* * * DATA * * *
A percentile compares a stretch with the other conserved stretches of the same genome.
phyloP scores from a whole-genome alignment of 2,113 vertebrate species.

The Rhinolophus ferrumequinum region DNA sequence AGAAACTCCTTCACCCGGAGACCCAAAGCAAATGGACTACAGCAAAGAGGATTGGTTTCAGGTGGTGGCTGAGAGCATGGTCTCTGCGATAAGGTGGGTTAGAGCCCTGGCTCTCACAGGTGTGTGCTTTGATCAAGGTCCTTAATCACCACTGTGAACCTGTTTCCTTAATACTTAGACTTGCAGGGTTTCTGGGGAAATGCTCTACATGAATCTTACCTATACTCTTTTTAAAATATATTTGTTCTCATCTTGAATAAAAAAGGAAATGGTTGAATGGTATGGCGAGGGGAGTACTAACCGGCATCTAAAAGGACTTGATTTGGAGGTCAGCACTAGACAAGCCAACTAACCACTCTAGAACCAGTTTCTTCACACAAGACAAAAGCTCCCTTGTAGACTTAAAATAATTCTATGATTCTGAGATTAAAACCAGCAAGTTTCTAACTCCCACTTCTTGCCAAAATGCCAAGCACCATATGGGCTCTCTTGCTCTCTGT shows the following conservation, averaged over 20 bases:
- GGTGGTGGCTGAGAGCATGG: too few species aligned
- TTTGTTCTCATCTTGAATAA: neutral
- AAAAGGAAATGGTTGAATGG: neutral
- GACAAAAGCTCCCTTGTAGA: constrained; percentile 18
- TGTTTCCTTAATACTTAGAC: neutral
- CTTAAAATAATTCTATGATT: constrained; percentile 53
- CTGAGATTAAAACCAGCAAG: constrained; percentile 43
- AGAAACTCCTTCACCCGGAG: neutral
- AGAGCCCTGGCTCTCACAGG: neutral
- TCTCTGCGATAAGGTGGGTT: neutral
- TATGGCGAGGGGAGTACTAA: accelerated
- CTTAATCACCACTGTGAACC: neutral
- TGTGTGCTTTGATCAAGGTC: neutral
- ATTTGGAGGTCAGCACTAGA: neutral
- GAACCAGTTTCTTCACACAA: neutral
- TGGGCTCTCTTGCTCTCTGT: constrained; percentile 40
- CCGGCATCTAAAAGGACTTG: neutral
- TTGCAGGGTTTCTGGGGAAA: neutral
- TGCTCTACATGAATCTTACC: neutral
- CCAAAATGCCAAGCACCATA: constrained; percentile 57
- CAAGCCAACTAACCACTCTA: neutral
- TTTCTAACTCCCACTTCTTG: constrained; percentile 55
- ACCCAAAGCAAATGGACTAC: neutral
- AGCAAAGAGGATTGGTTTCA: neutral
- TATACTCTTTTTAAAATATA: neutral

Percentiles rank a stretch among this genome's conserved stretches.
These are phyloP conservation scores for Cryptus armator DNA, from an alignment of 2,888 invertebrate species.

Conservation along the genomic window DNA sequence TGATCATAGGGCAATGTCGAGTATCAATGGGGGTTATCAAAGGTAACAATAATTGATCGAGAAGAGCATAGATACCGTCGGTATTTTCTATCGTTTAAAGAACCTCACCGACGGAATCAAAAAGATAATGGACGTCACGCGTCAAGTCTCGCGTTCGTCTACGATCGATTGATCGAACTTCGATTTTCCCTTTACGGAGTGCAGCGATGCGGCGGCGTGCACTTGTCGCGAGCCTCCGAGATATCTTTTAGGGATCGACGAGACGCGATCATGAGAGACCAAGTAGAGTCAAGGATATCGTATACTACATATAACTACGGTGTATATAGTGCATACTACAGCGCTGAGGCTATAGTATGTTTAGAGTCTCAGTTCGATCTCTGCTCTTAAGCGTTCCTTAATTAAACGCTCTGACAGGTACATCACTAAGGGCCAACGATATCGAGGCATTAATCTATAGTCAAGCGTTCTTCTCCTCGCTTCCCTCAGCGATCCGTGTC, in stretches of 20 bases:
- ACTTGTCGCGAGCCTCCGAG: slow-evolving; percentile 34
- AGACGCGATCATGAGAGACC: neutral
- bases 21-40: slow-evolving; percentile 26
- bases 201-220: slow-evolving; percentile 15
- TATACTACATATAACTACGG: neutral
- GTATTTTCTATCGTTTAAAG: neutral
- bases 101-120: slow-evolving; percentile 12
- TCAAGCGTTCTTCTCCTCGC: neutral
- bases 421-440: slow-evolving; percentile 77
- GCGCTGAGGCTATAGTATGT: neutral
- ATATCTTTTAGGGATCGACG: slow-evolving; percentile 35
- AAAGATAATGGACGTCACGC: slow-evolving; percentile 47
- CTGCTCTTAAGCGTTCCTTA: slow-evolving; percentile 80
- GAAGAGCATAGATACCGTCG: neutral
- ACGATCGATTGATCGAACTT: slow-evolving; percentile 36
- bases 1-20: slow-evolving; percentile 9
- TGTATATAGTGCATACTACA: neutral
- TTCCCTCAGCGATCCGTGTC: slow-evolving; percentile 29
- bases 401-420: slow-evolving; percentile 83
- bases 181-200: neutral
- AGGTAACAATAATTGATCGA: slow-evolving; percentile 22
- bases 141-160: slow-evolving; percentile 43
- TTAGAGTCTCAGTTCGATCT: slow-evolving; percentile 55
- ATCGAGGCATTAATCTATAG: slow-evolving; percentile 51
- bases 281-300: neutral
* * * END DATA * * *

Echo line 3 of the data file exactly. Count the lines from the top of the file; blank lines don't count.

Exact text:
The Rhinolophus ferrumequinum region DNA sequence AGAAACTCCTTCACCCGGAGACCCAAAGCAAATGGACTACAGCAAAGAGGATTGGTTTCAGGTGGTGGCTGAGAGCATGGTCTCTGCGATAAGGTGGGTTAGAGCCCTGGCTCTCACAGGTGTGTGCTTTGATCAAGGTCCTTAATCACCACTGTGAACCTGTTTCCTTAATACTTAGACTTGCAGGGTTTCTGGGGAAATGCTCTACATGAATCTTACCTATACTCTTTTTAAAATATATTTGTTCTCATCTTGAATAAAAAAGGAAATGGTTGAATGGTATGGCGAGGGGAGTACTAACCGGCATCTAAAAGGACTTGATTTGGAGGTCAGCACTAGACAAGCCAACTAACCACTCTAGAACCAGTTTCTTCACACAAGACAAAAGCTCCCTTGTAGACTTAAAATAATTCTATGATTCTGAGATTAAAACCAGCAAGTTTCTAACTCCCACTTCTTGCCAAAATGCCAAGCACCATATGGGCTCTCTTGCTCTCTGT shows the following conservation, averaged over 20 bases: